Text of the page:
Learning in this course unit will be based upon (i) one-to-one supervisions with the research project supervisor and, as agreed small group tutorials and (ii) independent study and research.

This will be supported by reading lists and further e-learning materials made available on Blackboard, however, much of the material recommended for further project-specific learning will be as recommended by the project supervisor and through self-learning. Thus students will be expected to carry out both directed and independent reading, including of the University of Manchester MyLearningEssentials resources; as well as directed and independent exercises helpful to the completion of their research thesis. The balance between practical work and reading for each student will dep-end upon the nature of the research project selected. Practical work will generally be done in laboratories with technical staff and/or demonstrators present unless appropriate provision has been requested and approved for lone working or approved risk assessments indicate a low controlled level of risk.

Formative assessments for a draft research thesis will provide the foundations for an improved research thesis and hence for summative assessment of the research thesis.

The feedback strategy is designed to help develop a student’s ability to self-assess their own progress. Feedback will be delivered throughout the duration of each tutorial via both group and one-to-one staff-student interactions as agreed in which students will be guided through the various exercises and offered comments on their technique.



Assessment methods

Assessment type

% Weighting within unit

Hand out and hand in dates



How, when and what feedback is provided

ILO tested




Week 1


Early September

Maximum 10,000 words

Classification of mark Via Oracle after MPEC Examiners’ Meeting in late September



Recommended reading


(UoM) Research governance, integrity and ethics

(UoM) Code of Good Research Practice

(UK Medical Research Council) Good Research Practice

(ESRC) What Makes Good Research ?

Goldacre, B. (2009 ) Bad Science. Harper-Collins.

Medewar, P.B. (1981) Advice to a Young Scientist. Sloan Foundation Science Series.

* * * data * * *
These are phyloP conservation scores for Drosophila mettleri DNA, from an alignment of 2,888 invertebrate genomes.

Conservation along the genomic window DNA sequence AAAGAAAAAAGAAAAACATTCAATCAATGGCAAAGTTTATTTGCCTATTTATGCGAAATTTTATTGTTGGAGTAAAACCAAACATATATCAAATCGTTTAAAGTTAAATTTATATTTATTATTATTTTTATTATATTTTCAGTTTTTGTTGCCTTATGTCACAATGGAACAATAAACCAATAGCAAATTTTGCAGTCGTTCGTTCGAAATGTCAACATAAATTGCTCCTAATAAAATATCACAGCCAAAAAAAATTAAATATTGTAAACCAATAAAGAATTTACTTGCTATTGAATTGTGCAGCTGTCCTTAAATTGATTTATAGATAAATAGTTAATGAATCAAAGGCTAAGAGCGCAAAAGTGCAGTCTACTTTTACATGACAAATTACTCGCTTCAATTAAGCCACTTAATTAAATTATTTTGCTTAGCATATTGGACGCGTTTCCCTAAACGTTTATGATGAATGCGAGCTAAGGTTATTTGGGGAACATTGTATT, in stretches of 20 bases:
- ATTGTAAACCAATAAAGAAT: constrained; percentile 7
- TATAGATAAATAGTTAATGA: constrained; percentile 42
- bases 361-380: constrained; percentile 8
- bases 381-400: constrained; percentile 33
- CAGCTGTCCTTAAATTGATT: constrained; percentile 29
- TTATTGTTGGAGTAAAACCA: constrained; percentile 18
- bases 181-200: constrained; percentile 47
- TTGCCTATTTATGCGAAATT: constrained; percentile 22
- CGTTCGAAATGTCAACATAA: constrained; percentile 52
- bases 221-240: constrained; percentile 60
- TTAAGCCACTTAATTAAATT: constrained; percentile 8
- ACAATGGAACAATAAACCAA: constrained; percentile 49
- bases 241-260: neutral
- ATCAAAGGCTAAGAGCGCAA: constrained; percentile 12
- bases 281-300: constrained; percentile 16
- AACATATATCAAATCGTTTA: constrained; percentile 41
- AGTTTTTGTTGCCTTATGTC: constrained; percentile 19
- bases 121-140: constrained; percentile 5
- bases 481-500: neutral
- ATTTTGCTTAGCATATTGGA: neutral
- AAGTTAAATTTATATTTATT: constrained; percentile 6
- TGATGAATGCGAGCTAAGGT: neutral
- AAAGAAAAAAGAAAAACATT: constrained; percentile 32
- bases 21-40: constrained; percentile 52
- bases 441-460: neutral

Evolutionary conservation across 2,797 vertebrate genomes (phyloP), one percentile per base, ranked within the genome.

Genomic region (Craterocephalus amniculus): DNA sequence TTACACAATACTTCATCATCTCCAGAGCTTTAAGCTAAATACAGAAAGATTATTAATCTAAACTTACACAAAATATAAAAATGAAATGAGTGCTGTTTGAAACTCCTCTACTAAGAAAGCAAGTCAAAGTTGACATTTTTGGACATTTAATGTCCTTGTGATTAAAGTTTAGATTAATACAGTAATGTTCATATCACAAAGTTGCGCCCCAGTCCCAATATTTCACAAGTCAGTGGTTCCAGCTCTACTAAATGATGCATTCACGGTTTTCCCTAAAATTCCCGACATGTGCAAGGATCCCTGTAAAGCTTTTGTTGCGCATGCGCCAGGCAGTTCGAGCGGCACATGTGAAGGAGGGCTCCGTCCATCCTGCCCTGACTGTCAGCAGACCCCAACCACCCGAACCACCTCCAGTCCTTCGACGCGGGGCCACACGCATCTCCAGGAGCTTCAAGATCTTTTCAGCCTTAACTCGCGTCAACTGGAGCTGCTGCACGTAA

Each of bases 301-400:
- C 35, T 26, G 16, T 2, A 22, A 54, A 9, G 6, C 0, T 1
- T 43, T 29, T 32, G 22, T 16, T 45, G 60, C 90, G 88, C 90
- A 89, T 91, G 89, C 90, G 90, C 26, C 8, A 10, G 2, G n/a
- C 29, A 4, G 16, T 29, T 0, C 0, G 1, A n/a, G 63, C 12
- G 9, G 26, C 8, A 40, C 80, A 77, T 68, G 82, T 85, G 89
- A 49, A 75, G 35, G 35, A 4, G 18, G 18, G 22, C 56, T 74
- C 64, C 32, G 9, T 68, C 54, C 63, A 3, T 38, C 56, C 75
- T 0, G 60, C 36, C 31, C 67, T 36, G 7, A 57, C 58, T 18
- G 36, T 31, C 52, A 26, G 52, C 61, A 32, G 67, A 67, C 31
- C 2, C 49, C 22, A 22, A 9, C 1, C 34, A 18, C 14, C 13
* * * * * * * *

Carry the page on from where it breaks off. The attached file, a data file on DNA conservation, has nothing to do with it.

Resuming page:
(European Union) Logical framework

(DFID) Logframe for Research Projects

(UQ) Annotated example of a UQ Research Proposal

IUPAC (2007) Quantities, Units and Symbols in Physical Chemistry; Edition 3.Available from:

And published papers, reports and texts as recommended during the course including:

Cochrane Databaze of Systematic Reviews [ ]

Lim et al (2005) The case of the disappearing teaspoons: longitudinal cohort study of the displacement of teaspoons in an Australian research institute British Medical Journal, 331, 1498.


Polya, D.A., Richards, L.A., Al Bualy, A.A.N., Sovann, C., Magnone, D. and Lythgoe, P.R. (2017) Groundwater sampling, arsenic analysis and risk communication: Cambodia Case Study. In Bhattacharya, P., Polya, D.A. and Jovanovic. D. (Eds.) Best Practice Guide for the Control of Arsenic in Drinking Water, IWA Publishing, Chapter A14, ISBN13: 9781843393856. [Open Access via ]

Polya, D.A. and Watts, M. (2017) Sampling and analysis for monitoring arsenic in drinking water. In Bhattacharya, P., Polya, D.A. and Jovanovic. D. (Eds.) Best Practice Guide for the Control of Arsenic in Drinking Water, IWA Publishing, Chapter 5, ISBN13: 9781843393856 [Open Access via

Study hours

Scheduled activity hours
Tutorials 10
Independent study hours
Independent study 590

Teaching staff

Staff member Role
Laura Richards Unit coordinator

Additional notes

Additional activities: Further supervision as agreed, depending upon specific requirements of the research project